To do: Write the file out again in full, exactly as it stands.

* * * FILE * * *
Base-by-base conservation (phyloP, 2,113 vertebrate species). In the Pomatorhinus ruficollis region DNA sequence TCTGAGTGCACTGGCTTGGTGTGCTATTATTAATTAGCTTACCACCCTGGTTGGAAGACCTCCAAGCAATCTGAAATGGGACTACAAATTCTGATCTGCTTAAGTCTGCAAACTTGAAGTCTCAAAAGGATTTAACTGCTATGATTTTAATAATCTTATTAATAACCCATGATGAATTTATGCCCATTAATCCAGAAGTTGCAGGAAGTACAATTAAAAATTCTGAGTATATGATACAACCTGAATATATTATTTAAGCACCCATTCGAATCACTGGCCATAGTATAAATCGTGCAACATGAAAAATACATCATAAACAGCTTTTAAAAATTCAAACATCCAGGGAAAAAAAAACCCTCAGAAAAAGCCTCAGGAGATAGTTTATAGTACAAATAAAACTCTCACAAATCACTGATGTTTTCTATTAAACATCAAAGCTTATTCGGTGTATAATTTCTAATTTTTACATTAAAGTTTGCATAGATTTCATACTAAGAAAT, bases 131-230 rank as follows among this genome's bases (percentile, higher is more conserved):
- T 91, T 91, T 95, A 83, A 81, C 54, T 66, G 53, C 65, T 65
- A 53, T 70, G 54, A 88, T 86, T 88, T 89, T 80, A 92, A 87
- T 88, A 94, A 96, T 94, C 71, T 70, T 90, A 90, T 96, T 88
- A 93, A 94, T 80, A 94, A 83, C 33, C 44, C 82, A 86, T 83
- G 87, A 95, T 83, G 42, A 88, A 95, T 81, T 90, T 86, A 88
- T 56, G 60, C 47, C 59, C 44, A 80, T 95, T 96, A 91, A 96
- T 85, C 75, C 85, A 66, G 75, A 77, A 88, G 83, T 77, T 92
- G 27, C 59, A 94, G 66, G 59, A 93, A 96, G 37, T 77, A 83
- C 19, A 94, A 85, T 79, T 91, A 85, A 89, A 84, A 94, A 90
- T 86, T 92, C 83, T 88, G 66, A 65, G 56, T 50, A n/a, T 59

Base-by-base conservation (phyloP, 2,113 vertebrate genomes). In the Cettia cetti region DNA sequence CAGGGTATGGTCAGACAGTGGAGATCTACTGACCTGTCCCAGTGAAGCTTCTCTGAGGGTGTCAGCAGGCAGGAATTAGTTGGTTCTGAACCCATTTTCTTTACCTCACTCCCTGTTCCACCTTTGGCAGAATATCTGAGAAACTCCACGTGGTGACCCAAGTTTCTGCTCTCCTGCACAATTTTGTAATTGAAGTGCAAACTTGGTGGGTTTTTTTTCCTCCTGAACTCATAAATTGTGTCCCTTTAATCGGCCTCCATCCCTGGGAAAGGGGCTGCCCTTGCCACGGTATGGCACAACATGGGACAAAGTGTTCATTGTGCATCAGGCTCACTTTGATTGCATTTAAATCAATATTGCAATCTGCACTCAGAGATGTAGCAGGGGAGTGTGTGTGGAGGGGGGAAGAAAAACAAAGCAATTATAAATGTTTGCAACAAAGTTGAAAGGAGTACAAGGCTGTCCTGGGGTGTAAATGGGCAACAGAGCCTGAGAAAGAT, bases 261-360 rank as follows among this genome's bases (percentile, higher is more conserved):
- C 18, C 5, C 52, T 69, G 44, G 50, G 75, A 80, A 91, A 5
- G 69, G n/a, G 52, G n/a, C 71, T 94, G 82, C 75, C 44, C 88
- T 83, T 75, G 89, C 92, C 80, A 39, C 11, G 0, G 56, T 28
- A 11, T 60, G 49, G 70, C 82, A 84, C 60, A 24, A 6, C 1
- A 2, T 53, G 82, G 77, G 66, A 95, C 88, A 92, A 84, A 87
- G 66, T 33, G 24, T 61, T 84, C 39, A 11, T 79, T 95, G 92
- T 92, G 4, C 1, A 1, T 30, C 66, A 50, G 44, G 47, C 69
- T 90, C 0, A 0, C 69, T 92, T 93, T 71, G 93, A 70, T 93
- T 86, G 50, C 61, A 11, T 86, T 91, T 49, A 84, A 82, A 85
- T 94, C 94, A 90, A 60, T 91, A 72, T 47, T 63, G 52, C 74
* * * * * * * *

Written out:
Base-by-base conservation (phyloP, 2,113 vertebrate species). In the Pomatorhinus ruficollis region DNA sequence TCTGAGTGCACTGGCTTGGTGTGCTATTATTAATTAGCTTACCACCCTGGTTGGAAGACCTCCAAGCAATCTGAAATGGGACTACAAATTCTGATCTGCTTAAGTCTGCAAACTTGAAGTCTCAAAAGGATTTAACTGCTATGATTTTAATAATCTTATTAATAACCCATGATGAATTTATGCCCATTAATCCAGAAGTTGCAGGAAGTACAATTAAAAATTCTGAGTATATGATACAACCTGAATATATTATTTAAGCACCCATTCGAATCACTGGCCATAGTATAAATCGTGCAACATGAAAAATACATCATAAACAGCTTTTAAAAATTCAAACATCCAGGGAAAAAAAAACCCTCAGAAAAAGCCTCAGGAGATAGTTTATAGTACAAATAAAACTCTCACAAATCACTGATGTTTTCTATTAAACATCAAAGCTTATTCGGTGTATAATTTCTAATTTTTACATTAAAGTTTGCATAGATTTCATACTAAGAAAT, bases 131-230 rank as follows among this genome's bases (percentile, higher is more conserved):
- T 91, T 91, T 95, A 83, A 81, C 54, T 66, G 53, C 65, T 65
- A 53, T 70, G 54, A 88, T 86, T 88, T 89, T 80, A 92, A 87
- T 88, A 94, A 96, T 94, C 71, T 70, T 90, A 90, T 96, T 88
- A 93, A 94, T 80, A 94, A 83, C 33, C 44, C 82, A 86, T 83
- G 87, A 95, T 83, G 42, A 88, A 95, T 81, T 90, T 86, A 88
- T 56, G 60, C 47, C 59, C 44, A 80, T 95, T 96, A 91, A 96
- T 85, C 75, C 85, A 66, G 75, A 77, A 88, G 83, T 77, T 92
- G 27, C 59, A 94, G 66, G 59, A 93, A 96, G 37, T 77, A 83
- C 19, A 94, A 85, T 79, T 91, A 85, A 89, A 84, A 94, A 90
- T 86, T 92, C 83, T 88, G 66, A 65, G 56, T 50, A n/a, T 59

Base-by-base conservation (phyloP, 2,113 vertebrate genomes). In the Cettia cetti region DNA sequence CAGGGTATGGTCAGACAGTGGAGATCTACTGACCTGTCCCAGTGAAGCTTCTCTGAGGGTGTCAGCAGGCAGGAATTAGTTGGTTCTGAACCCATTTTCTTTACCTCACTCCCTGTTCCACCTTTGGCAGAATATCTGAGAAACTCCACGTGGTGACCCAAGTTTCTGCTCTCCTGCACAATTTTGTAATTGAAGTGCAAACTTGGTGGGTTTTTTTTCCTCCTGAACTCATAAATTGTGTCCCTTTAATCGGCCTCCATCCCTGGGAAAGGGGCTGCCCTTGCCACGGTATGGCACAACATGGGACAAAGTGTTCATTGTGCATCAGGCTCACTTTGATTGCATTTAAATCAATATTGCAATCTGCACTCAGAGATGTAGCAGGGGAGTGTGTGTGGAGGGGGGAAGAAAAACAAAGCAATTATAAATGTTTGCAACAAAGTTGAAAGGAGTACAAGGCTGTCCTGGGGTGTAAATGGGCAACAGAGCCTGAGAAAGAT, bases 261-360 rank as follows among this genome's bases (percentile, higher is more conserved):
- C 18, C 5, C 52, T 69, G 44, G 50, G 75, A 80, A 91, A 5
- G 69, G n/a, G 52, G n/a, C 71, T 94, G 82, C 75, C 44, C 88
- T 83, T 75, G 89, C 92, C 80, A 39, C 11, G 0, G 56, T 28
- A 11, T 60, G 49, G 70, C 82, A 84, C 60, A 24, A 6, C 1
- A 2, T 53, G 82, G 77, G 66, A 95, C 88, A 92, A 84, A 87
- G 66, T 33, G 24, T 61, T 84, C 39, A 11, T 79, T 95, G 92
- T 92, G 4, C 1, A 1, T 30, C 66, A 50, G 44, G 47, C 69
- T 90, C 0, A 0, C 69, T 92, T 93, T 71, G 93, A 70, T 93
- T 86, G 50, C 61, A 11, T 86, T 91, T 49, A 84, A 82, A 85
- T 94, C 94, A 90, A 60, T 91, A 72, T 47, T 63, G 52, C 74